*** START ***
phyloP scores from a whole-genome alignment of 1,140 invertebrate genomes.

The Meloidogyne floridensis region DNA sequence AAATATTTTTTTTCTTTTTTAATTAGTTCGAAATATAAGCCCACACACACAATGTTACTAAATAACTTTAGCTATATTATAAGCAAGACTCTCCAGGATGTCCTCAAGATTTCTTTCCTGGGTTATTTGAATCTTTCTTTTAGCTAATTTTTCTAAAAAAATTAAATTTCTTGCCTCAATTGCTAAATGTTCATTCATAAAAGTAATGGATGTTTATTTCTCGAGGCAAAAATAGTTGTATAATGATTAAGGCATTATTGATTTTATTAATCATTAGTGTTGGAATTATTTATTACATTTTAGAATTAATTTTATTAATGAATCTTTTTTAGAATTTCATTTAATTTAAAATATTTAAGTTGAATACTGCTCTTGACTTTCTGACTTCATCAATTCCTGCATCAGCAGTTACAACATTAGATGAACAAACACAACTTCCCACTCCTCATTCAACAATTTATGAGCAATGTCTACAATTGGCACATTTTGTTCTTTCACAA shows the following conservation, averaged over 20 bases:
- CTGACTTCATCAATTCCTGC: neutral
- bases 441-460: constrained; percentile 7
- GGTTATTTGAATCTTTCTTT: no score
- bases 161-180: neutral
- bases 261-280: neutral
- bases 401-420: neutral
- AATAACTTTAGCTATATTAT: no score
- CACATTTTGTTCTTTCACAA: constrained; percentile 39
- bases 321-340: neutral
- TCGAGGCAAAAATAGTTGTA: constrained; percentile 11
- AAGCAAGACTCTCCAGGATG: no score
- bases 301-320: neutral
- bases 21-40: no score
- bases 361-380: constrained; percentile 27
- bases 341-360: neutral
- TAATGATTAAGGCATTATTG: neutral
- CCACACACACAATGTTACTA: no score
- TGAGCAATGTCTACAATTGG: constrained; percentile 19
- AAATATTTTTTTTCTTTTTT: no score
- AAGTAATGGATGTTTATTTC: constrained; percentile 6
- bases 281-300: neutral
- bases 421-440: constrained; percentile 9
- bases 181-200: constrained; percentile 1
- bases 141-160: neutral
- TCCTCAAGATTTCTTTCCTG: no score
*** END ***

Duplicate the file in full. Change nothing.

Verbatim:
phyloP scores from a whole-genome alignment of 1,140 invertebrate genomes.

The Meloidogyne floridensis region DNA sequence AAATATTTTTTTTCTTTTTTAATTAGTTCGAAATATAAGCCCACACACACAATGTTACTAAATAACTTTAGCTATATTATAAGCAAGACTCTCCAGGATGTCCTCAAGATTTCTTTCCTGGGTTATTTGAATCTTTCTTTTAGCTAATTTTTCTAAAAAAATTAAATTTCTTGCCTCAATTGCTAAATGTTCATTCATAAAAGTAATGGATGTTTATTTCTCGAGGCAAAAATAGTTGTATAATGATTAAGGCATTATTGATTTTATTAATCATTAGTGTTGGAATTATTTATTACATTTTAGAATTAATTTTATTAATGAATCTTTTTTAGAATTTCATTTAATTTAAAATATTTAAGTTGAATACTGCTCTTGACTTTCTGACTTCATCAATTCCTGCATCAGCAGTTACAACATTAGATGAACAAACACAACTTCCCACTCCTCATTCAACAATTTATGAGCAATGTCTACAATTGGCACATTTTGTTCTTTCACAA shows the following conservation, averaged over 20 bases:
- CTGACTTCATCAATTCCTGC: neutral
- bases 441-460: constrained; percentile 7
- GGTTATTTGAATCTTTCTTT: no score
- bases 161-180: neutral
- bases 261-280: neutral
- bases 401-420: neutral
- AATAACTTTAGCTATATTAT: no score
- CACATTTTGTTCTTTCACAA: constrained; percentile 39
- bases 321-340: neutral
- TCGAGGCAAAAATAGTTGTA: constrained; percentile 11
- AAGCAAGACTCTCCAGGATG: no score
- bases 301-320: neutral
- bases 21-40: no score
- bases 361-380: constrained; percentile 27
- bases 341-360: neutral
- TAATGATTAAGGCATTATTG: neutral
- CCACACACACAATGTTACTA: no score
- TGAGCAATGTCTACAATTGG: constrained; percentile 19
- AAATATTTTTTTTCTTTTTT: no score
- AAGTAATGGATGTTTATTTC: constrained; percentile 6
- bases 281-300: neutral
- bases 421-440: constrained; percentile 9
- bases 181-200: constrained; percentile 1
- bases 141-160: neutral
- TCCTCAAGATTTCTTTCCTG: no score